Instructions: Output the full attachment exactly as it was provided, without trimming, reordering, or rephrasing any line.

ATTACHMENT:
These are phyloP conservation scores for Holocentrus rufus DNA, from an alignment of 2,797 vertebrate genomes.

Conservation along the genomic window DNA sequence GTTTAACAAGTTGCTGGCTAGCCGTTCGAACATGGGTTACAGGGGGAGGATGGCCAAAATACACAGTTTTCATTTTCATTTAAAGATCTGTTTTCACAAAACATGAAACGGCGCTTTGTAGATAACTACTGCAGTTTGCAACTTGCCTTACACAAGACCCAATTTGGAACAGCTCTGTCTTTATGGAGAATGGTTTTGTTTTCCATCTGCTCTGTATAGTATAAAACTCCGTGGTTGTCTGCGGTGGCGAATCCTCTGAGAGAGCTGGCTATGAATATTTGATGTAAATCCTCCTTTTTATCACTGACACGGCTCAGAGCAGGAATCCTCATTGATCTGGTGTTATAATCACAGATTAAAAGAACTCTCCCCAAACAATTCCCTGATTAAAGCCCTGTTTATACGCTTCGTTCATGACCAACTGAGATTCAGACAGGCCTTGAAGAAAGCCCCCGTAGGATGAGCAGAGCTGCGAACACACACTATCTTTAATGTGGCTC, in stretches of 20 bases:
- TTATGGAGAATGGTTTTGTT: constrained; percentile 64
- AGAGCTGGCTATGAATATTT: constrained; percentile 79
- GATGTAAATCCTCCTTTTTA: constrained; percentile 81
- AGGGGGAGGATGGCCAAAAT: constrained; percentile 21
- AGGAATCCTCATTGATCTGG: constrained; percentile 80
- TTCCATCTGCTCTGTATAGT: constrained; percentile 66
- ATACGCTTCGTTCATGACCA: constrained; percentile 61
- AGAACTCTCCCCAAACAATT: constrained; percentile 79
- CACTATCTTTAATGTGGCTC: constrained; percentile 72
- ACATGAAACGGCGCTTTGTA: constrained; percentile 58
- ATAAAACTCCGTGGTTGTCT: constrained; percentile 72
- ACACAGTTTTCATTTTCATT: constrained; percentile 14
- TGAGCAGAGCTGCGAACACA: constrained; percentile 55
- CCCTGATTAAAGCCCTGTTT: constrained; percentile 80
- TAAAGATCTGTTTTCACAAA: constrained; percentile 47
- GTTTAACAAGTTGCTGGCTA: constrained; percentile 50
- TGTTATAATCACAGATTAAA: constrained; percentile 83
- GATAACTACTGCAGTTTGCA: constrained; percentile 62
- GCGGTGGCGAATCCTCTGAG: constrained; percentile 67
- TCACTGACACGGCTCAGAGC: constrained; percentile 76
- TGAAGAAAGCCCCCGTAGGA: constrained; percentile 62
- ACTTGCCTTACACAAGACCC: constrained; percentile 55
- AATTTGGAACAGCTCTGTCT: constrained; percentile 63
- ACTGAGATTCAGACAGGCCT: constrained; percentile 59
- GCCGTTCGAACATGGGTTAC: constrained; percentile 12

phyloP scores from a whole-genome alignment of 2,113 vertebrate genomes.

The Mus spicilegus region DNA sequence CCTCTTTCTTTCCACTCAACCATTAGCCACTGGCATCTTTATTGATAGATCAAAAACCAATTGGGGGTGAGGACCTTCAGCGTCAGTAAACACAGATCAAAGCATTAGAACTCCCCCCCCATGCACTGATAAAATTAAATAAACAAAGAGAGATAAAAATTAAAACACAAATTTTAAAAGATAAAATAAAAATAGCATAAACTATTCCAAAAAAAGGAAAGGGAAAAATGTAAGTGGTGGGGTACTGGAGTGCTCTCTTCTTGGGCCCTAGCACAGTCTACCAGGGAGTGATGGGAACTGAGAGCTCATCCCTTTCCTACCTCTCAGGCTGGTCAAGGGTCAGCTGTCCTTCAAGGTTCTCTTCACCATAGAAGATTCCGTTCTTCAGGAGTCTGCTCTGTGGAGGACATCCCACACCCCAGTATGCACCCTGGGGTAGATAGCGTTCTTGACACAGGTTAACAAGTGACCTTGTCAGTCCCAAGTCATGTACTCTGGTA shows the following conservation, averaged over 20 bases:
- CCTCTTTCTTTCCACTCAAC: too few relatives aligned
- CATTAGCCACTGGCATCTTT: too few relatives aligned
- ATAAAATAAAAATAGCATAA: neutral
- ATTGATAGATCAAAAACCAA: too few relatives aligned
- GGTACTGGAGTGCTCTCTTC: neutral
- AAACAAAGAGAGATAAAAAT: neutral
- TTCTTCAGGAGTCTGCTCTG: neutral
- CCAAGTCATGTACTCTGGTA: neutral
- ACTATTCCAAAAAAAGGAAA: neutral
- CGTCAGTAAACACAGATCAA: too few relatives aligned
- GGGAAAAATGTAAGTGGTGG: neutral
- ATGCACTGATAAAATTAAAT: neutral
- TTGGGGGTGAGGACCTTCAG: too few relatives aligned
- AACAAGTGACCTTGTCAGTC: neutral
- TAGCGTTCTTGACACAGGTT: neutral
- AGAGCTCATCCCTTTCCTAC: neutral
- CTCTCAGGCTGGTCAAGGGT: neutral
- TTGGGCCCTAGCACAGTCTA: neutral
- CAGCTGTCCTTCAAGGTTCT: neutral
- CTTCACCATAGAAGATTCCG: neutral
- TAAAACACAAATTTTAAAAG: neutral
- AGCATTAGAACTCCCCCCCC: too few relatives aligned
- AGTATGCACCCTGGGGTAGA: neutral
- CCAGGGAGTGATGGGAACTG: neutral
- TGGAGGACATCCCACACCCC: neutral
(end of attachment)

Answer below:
These are phyloP conservation scores for Holocentrus rufus DNA, from an alignment of 2,797 vertebrate genomes.

Conservation along the genomic window DNA sequence GTTTAACAAGTTGCTGGCTAGCCGTTCGAACATGGGTTACAGGGGGAGGATGGCCAAAATACACAGTTTTCATTTTCATTTAAAGATCTGTTTTCACAAAACATGAAACGGCGCTTTGTAGATAACTACTGCAGTTTGCAACTTGCCTTACACAAGACCCAATTTGGAACAGCTCTGTCTTTATGGAGAATGGTTTTGTTTTCCATCTGCTCTGTATAGTATAAAACTCCGTGGTTGTCTGCGGTGGCGAATCCTCTGAGAGAGCTGGCTATGAATATTTGATGTAAATCCTCCTTTTTATCACTGACACGGCTCAGAGCAGGAATCCTCATTGATCTGGTGTTATAATCACAGATTAAAAGAACTCTCCCCAAACAATTCCCTGATTAAAGCCCTGTTTATACGCTTCGTTCATGACCAACTGAGATTCAGACAGGCCTTGAAGAAAGCCCCCGTAGGATGAGCAGAGCTGCGAACACACACTATCTTTAATGTGGCTC, in stretches of 20 bases:
- TTATGGAGAATGGTTTTGTT: constrained; percentile 64
- AGAGCTGGCTATGAATATTT: constrained; percentile 79
- GATGTAAATCCTCCTTTTTA: constrained; percentile 81
- AGGGGGAGGATGGCCAAAAT: constrained; percentile 21
- AGGAATCCTCATTGATCTGG: constrained; percentile 80
- TTCCATCTGCTCTGTATAGT: constrained; percentile 66
- ATACGCTTCGTTCATGACCA: constrained; percentile 61
- AGAACTCTCCCCAAACAATT: constrained; percentile 79
- CACTATCTTTAATGTGGCTC: constrained; percentile 72
- ACATGAAACGGCGCTTTGTA: constrained; percentile 58
- ATAAAACTCCGTGGTTGTCT: constrained; percentile 72
- ACACAGTTTTCATTTTCATT: constrained; percentile 14
- TGAGCAGAGCTGCGAACACA: constrained; percentile 55
- CCCTGATTAAAGCCCTGTTT: constrained; percentile 80
- TAAAGATCTGTTTTCACAAA: constrained; percentile 47
- GTTTAACAAGTTGCTGGCTA: constrained; percentile 50
- TGTTATAATCACAGATTAAA: constrained; percentile 83
- GATAACTACTGCAGTTTGCA: constrained; percentile 62
- GCGGTGGCGAATCCTCTGAG: constrained; percentile 67
- TCACTGACACGGCTCAGAGC: constrained; percentile 76
- TGAAGAAAGCCCCCGTAGGA: constrained; percentile 62
- ACTTGCCTTACACAAGACCC: constrained; percentile 55
- AATTTGGAACAGCTCTGTCT: constrained; percentile 63
- ACTGAGATTCAGACAGGCCT: constrained; percentile 59
- GCCGTTCGAACATGGGTTAC: constrained; percentile 12

phyloP scores from a whole-genome alignment of 2,113 vertebrate genomes.

The Mus spicilegus region DNA sequence CCTCTTTCTTTCCACTCAACCATTAGCCACTGGCATCTTTATTGATAGATCAAAAACCAATTGGGGGTGAGGACCTTCAGCGTCAGTAAACACAGATCAAAGCATTAGAACTCCCCCCCCATGCACTGATAAAATTAAATAAACAAAGAGAGATAAAAATTAAAACACAAATTTTAAAAGATAAAATAAAAATAGCATAAACTATTCCAAAAAAAGGAAAGGGAAAAATGTAAGTGGTGGGGTACTGGAGTGCTCTCTTCTTGGGCCCTAGCACAGTCTACCAGGGAGTGATGGGAACTGAGAGCTCATCCCTTTCCTACCTCTCAGGCTGGTCAAGGGTCAGCTGTCCTTCAAGGTTCTCTTCACCATAGAAGATTCCGTTCTTCAGGAGTCTGCTCTGTGGAGGACATCCCACACCCCAGTATGCACCCTGGGGTAGATAGCGTTCTTGACACAGGTTAACAAGTGACCTTGTCAGTCCCAAGTCATGTACTCTGGTA shows the following conservation, averaged over 20 bases:
- CCTCTTTCTTTCCACTCAAC: too few relatives aligned
- CATTAGCCACTGGCATCTTT: too few relatives aligned
- ATAAAATAAAAATAGCATAA: neutral
- ATTGATAGATCAAAAACCAA: too few relatives aligned
- GGTACTGGAGTGCTCTCTTC: neutral
- AAACAAAGAGAGATAAAAAT: neutral
- TTCTTCAGGAGTCTGCTCTG: neutral
- CCAAGTCATGTACTCTGGTA: neutral
- ACTATTCCAAAAAAAGGAAA: neutral
- CGTCAGTAAACACAGATCAA: too few relatives aligned
- GGGAAAAATGTAAGTGGTGG: neutral
- ATGCACTGATAAAATTAAAT: neutral
- TTGGGGGTGAGGACCTTCAG: too few relatives aligned
- AACAAGTGACCTTGTCAGTC: neutral
- TAGCGTTCTTGACACAGGTT: neutral
- AGAGCTCATCCCTTTCCTAC: neutral
- CTCTCAGGCTGGTCAAGGGT: neutral
- TTGGGCCCTAGCACAGTCTA: neutral
- CAGCTGTCCTTCAAGGTTCT: neutral
- CTTCACCATAGAAGATTCCG: neutral
- TAAAACACAAATTTTAAAAG: neutral
- AGCATTAGAACTCCCCCCCC: too few relatives aligned
- AGTATGCACCCTGGGGTAGA: neutral
- CCAGGGAGTGATGGGAACTG: neutral
- TGGAGGACATCCCACACCCC: neutral